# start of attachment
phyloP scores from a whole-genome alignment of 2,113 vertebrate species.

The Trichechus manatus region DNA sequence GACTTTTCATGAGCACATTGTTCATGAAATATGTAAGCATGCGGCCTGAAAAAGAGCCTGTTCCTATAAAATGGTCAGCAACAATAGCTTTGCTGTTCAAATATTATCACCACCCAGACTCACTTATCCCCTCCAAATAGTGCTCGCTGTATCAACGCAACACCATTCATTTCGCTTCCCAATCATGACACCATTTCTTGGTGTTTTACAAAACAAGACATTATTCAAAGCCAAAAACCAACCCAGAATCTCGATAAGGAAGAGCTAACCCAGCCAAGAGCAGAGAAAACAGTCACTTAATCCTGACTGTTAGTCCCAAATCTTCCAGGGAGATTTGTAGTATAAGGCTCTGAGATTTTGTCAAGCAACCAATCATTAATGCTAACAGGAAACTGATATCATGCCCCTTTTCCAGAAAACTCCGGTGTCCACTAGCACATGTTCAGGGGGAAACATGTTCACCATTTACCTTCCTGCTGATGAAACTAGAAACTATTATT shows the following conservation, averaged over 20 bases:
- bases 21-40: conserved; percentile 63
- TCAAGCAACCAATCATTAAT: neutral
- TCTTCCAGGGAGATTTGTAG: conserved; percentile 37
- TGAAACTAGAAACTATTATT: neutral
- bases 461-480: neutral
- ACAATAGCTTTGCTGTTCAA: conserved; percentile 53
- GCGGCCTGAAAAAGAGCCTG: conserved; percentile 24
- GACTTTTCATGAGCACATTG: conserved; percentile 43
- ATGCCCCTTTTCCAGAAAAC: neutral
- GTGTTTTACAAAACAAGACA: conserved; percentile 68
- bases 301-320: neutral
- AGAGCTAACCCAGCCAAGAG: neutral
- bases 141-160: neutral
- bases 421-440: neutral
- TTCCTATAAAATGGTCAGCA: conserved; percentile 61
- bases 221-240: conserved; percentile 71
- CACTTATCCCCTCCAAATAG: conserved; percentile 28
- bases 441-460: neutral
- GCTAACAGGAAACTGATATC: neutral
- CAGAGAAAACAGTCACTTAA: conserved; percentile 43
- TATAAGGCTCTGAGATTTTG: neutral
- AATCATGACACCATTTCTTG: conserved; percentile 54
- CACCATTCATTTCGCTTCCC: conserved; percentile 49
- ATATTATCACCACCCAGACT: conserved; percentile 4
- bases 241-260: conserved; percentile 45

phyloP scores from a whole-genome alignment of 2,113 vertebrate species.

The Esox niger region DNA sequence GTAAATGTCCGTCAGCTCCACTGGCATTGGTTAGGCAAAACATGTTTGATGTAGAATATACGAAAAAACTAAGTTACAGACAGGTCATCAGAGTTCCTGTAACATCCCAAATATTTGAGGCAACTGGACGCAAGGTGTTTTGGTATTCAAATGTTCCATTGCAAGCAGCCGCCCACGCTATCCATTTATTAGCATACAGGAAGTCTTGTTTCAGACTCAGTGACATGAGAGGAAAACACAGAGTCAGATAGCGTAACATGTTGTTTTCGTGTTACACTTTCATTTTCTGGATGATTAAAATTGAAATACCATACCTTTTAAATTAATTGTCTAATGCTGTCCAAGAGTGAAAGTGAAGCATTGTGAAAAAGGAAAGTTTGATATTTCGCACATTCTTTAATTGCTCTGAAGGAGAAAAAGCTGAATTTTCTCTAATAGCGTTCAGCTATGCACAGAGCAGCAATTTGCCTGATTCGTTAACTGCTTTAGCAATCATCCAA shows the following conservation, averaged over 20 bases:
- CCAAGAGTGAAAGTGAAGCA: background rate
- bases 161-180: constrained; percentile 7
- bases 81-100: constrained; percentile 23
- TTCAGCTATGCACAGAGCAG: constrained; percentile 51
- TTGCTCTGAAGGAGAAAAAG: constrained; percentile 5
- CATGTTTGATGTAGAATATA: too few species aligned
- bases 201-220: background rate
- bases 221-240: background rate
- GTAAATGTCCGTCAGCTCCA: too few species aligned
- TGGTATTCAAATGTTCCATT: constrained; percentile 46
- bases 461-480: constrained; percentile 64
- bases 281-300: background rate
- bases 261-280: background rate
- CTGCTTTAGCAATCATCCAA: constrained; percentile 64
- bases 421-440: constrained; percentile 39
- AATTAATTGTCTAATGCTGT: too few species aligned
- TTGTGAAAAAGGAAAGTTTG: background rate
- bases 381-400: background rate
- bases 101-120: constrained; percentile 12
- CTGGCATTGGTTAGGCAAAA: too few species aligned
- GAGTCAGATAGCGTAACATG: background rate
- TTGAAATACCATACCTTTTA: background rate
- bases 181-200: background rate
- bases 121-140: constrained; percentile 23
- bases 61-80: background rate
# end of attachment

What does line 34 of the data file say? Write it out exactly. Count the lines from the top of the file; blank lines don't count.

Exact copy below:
- TTGCTCTGAAGGAGAAAAAG: constrained; percentile 5